White cabbage tart recipe
Today I slaughtered one of the biggest cabbages in our garden. I’m growing ten white cabbages this year and most of them are ready to harvest now. I prefer to wait for autumn or winter to harvest them though as I prefer to make sarma with them. And that’s a real winter meal. But today I decided to harvest a few of them early in the year as the slugs have found them and have started munching on them. Also we don’t know if we will be still living here in the new year, so maybe it’s not a very good idea to wait for winter.
Enough reasons to cut some cabbage heads and start cooking some poor man’s food. Today nr. 1 was on the menu and it weighed 1.3kg (all cleaned). You could feed an orphanage with so much cabbage. I decided to make three dishes with one cabbage. A white cabbage curry, a raw cabbage salad and a white cabbage quiche. It was a great cooking combination, as I could cook the cabbage all together for both warm dishes. This saved me time and I now have some ready (frozen) meals for later on.
Today I’m sharing the super easy recipe of the white cabbage quiche with you.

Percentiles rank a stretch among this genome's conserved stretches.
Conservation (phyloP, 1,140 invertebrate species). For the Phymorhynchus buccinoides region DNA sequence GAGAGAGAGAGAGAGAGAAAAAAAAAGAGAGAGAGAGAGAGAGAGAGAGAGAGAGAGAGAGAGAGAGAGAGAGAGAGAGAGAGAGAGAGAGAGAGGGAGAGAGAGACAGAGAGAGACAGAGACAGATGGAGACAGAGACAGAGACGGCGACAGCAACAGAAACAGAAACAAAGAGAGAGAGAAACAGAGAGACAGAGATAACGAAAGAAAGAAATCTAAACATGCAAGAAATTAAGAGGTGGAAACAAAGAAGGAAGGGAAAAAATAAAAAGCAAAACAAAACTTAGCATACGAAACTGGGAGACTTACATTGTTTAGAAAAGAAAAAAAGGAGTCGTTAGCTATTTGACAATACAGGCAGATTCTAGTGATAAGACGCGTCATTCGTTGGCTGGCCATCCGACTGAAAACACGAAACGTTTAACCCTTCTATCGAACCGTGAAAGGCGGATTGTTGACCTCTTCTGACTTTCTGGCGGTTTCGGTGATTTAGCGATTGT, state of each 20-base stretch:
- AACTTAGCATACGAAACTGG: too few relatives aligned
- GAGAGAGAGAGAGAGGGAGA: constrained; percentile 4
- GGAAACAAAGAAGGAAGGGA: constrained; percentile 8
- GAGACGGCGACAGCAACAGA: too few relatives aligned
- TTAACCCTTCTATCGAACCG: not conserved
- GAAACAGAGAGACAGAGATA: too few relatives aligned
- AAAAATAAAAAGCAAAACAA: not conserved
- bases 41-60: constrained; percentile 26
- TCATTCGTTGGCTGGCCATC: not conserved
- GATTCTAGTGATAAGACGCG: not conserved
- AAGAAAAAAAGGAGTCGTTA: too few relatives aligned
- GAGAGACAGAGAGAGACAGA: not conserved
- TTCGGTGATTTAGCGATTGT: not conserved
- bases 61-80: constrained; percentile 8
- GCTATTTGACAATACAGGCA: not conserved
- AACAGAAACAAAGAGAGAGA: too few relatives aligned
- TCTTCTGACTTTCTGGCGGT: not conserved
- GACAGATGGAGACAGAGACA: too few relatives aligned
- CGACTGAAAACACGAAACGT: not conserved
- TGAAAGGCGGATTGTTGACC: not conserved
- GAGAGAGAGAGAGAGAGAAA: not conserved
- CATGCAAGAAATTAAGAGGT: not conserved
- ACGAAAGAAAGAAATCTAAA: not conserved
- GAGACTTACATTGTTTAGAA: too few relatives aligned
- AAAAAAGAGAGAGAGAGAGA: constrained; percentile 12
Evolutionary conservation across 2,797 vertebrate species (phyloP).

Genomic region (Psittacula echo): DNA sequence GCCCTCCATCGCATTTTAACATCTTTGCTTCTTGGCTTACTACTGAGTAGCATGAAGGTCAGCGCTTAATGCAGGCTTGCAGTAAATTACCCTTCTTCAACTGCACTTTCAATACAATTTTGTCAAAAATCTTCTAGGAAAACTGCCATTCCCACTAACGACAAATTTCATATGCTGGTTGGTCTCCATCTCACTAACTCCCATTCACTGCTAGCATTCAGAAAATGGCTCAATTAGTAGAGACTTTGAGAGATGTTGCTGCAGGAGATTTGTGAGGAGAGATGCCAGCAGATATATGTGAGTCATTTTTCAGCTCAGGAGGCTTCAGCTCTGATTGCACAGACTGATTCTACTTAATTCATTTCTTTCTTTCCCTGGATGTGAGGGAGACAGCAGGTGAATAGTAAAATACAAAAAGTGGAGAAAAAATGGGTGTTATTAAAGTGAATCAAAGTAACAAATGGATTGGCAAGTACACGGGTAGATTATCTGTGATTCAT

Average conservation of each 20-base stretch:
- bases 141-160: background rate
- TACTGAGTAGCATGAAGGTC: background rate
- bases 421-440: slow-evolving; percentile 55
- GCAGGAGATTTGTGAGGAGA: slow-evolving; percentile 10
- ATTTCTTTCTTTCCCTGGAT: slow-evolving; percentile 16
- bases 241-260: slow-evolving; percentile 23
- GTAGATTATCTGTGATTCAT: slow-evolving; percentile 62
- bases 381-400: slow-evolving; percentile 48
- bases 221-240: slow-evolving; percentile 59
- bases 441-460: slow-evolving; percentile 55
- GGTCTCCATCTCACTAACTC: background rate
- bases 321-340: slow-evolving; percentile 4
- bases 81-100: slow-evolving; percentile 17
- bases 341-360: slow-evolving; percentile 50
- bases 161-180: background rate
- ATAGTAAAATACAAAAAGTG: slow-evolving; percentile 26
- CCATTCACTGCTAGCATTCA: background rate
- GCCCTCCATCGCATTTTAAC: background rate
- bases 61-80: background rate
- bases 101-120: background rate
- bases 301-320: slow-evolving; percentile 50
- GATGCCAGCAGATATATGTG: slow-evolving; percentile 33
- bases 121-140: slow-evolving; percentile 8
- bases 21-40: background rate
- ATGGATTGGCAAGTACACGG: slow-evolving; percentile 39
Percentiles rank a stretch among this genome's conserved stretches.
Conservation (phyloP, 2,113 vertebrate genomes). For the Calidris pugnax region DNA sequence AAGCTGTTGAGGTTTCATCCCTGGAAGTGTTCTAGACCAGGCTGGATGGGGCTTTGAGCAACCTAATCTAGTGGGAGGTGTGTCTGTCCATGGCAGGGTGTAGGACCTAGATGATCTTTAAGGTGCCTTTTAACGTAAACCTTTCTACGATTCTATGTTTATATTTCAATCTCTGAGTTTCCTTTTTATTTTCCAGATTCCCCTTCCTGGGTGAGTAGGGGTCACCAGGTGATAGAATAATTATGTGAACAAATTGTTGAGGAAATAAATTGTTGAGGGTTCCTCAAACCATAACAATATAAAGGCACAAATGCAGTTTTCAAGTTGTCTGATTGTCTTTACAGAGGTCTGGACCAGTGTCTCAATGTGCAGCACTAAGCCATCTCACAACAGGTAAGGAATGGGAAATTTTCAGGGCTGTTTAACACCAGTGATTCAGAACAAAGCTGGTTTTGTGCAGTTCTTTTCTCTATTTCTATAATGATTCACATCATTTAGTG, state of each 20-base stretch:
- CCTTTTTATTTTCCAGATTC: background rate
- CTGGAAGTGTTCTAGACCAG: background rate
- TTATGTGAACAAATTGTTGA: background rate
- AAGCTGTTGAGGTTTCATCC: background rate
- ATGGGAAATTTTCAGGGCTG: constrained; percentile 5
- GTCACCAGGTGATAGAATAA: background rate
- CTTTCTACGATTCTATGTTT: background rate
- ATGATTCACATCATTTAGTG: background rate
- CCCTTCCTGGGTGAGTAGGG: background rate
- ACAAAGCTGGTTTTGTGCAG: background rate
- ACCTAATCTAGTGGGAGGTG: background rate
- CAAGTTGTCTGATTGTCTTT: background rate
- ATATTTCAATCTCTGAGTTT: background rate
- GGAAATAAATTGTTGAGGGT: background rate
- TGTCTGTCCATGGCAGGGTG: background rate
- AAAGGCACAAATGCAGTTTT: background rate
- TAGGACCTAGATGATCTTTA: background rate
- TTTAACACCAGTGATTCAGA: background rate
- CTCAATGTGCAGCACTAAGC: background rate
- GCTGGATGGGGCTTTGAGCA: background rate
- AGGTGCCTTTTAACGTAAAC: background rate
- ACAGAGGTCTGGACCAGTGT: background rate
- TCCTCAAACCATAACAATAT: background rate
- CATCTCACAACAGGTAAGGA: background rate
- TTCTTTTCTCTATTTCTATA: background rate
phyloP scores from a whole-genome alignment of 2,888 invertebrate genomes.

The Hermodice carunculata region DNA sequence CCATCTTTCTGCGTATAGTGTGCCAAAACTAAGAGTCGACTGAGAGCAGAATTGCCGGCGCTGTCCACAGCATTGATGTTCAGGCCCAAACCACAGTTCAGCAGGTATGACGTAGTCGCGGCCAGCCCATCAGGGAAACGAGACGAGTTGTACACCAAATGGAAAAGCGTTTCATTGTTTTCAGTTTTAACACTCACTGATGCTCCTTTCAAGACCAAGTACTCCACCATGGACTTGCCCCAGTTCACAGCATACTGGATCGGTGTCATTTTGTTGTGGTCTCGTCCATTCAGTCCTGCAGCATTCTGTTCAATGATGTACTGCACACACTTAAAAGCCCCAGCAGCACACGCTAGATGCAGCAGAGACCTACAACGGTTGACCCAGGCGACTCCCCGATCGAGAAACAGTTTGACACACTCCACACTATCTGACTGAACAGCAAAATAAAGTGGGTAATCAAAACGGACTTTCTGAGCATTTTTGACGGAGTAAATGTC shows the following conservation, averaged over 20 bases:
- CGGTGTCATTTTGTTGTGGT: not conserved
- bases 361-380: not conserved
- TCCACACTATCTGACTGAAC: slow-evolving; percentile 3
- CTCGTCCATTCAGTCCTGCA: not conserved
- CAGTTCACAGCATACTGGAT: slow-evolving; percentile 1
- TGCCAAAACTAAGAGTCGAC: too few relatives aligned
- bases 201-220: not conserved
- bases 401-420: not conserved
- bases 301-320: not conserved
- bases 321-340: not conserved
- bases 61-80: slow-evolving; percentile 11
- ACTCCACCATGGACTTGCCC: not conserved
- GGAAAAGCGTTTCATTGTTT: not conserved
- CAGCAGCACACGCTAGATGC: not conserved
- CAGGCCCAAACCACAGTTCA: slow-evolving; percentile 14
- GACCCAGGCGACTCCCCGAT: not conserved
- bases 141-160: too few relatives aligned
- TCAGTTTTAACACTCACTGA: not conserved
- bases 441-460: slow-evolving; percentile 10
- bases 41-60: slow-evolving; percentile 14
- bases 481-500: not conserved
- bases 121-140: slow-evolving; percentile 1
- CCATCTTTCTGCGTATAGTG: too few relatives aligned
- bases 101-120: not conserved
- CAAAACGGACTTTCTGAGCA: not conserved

– puff pastry (ready to use package)
– 450gr white cabbage
– 2 big onions
– salt & pepper
– oil (as neutral as possible)
The to do list as as simple as the ingredients list. First you defrost the puff pastry. Heat up the oven at 180C. Simultaneously you cut the cabbage in smaller chunks (doesn’t have to be really small). You do the same with the onions. In a stir fry pan you heat up some oil and add the onions first. When they get a bit brownish and slightly caramelised, you slowly add all the cabbage in the pan. Keep on stirring till the cabbage shrinks significantly and also gets this brownish caramelised shine. That would probably take about 5-10 minutes. Now add some pepper and salt to taste. Roll out the puff pastry in a quiche form and top it off with the (strained) cabbage/onion mix. Place it now in the pre-heated oven for 30 minutes on 180C. Serve it with a fresh salad and a dollop of farmer’s cheese if you like the taste.
For me this dish reminds me very much of the pita my grandmother used to make with cabbage. It was one of the many zelniks she would make. Zelnik is a pastry dish filled with some kind of green vegetable in it. My version is definitely a more contemporary and more easy to make version with similar ingredients.
I prefer my cabbage tart as simple as possible. That’s how we ate it in my memory. The Balkan kitchen (I’m not including the Greek kitchen) doesn’t use a big variety of herbs and spices to spice up dishes. Most things are eaten as is. If you find the dish to neutral taste wise, you could also add some cumin seeds on top of the dish, before placing it in the oven. This will definitely give it more flavour.